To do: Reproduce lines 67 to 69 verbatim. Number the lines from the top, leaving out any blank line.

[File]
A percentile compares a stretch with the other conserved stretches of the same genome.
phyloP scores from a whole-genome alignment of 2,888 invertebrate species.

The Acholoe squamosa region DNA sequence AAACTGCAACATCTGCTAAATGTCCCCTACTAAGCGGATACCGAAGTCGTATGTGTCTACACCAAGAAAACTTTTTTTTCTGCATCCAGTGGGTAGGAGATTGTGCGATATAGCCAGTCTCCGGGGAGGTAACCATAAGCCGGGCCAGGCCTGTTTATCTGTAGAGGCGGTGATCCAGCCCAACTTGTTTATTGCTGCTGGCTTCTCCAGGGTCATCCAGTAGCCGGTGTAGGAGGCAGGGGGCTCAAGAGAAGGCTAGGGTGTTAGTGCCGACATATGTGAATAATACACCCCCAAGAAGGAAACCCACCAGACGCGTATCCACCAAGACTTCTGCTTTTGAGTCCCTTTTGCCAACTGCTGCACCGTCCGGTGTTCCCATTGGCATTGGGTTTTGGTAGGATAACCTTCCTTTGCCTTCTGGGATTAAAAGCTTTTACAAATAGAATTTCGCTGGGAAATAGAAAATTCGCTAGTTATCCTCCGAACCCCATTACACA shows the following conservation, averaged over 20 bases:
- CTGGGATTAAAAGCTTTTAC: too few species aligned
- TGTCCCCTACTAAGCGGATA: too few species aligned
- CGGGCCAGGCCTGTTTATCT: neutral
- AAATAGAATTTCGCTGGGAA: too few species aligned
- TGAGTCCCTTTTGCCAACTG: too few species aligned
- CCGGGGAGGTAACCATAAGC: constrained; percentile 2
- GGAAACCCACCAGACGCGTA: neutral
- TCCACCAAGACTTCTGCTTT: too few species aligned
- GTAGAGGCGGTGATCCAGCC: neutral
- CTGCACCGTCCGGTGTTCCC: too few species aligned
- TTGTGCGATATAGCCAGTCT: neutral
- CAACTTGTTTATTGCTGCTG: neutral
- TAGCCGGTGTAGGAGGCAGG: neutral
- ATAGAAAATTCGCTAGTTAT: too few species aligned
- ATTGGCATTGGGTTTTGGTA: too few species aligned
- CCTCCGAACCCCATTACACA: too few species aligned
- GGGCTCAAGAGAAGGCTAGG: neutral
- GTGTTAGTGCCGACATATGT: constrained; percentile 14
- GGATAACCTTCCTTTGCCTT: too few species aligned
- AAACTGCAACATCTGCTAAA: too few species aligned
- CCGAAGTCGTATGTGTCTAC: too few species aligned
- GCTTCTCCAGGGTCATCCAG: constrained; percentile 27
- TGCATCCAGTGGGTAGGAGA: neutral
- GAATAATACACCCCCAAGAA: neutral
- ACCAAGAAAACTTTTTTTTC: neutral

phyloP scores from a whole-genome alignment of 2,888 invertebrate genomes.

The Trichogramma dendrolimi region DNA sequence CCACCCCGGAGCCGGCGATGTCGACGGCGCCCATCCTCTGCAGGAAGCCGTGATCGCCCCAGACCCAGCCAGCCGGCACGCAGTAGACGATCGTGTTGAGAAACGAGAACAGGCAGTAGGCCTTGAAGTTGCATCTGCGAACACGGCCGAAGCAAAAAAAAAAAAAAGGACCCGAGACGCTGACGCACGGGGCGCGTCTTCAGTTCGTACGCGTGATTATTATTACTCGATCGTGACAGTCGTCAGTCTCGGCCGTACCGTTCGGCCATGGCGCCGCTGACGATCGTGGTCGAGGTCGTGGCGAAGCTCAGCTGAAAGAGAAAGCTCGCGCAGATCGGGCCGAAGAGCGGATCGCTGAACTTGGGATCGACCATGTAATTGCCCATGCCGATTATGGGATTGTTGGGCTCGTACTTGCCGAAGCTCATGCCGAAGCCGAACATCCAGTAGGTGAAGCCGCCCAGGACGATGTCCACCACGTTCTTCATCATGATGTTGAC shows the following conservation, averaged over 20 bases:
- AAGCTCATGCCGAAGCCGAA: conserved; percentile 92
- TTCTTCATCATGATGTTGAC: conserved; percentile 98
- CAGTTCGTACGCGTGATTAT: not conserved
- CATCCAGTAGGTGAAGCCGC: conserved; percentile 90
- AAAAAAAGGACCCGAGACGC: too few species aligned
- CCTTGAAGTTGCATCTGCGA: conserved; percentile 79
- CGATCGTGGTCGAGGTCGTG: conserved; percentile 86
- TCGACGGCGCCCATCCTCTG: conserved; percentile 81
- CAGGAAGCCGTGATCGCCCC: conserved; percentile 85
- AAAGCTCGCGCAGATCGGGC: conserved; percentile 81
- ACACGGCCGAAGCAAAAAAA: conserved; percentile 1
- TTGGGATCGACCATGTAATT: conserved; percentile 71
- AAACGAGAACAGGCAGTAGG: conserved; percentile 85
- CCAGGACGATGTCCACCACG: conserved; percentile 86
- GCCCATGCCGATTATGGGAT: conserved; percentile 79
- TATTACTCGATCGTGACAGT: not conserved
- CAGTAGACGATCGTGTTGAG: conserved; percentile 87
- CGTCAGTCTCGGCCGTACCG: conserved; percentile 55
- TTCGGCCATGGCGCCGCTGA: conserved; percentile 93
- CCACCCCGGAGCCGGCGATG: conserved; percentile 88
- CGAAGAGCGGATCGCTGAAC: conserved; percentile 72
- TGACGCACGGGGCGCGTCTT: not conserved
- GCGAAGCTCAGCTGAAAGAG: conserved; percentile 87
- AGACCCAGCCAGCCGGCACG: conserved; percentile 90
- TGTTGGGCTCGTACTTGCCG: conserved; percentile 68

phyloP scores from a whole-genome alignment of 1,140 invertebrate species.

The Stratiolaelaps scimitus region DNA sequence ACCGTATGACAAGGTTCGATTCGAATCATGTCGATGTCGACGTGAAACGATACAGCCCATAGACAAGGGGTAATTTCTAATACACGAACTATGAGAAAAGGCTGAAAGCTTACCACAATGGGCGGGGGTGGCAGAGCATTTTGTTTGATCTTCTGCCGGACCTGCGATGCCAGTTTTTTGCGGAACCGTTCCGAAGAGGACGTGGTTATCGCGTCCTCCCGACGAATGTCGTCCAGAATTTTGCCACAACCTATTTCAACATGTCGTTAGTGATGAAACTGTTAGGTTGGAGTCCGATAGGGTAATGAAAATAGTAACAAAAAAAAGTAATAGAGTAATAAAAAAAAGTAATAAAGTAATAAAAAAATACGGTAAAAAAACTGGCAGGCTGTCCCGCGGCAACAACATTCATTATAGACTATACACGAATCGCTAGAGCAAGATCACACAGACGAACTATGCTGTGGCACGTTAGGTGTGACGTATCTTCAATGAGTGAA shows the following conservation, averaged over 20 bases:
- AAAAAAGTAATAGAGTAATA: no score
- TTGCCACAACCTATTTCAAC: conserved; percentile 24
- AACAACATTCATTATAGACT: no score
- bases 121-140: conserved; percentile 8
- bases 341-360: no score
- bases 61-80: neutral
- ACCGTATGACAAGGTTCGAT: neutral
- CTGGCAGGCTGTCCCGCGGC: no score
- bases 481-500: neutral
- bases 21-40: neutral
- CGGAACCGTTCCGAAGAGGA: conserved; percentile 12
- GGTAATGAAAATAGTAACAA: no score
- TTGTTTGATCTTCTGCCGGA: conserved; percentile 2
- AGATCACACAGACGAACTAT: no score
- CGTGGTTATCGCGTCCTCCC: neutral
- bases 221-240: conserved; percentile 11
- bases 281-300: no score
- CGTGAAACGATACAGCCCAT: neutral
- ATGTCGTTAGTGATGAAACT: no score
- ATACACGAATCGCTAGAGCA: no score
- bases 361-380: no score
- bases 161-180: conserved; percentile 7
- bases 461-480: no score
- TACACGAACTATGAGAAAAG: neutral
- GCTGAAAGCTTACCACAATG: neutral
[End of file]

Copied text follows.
- bases 21-40: neutral
- CGGAACCGTTCCGAAGAGGA: conserved; percentile 12
- GGTAATGAAAATAGTAACAA: no score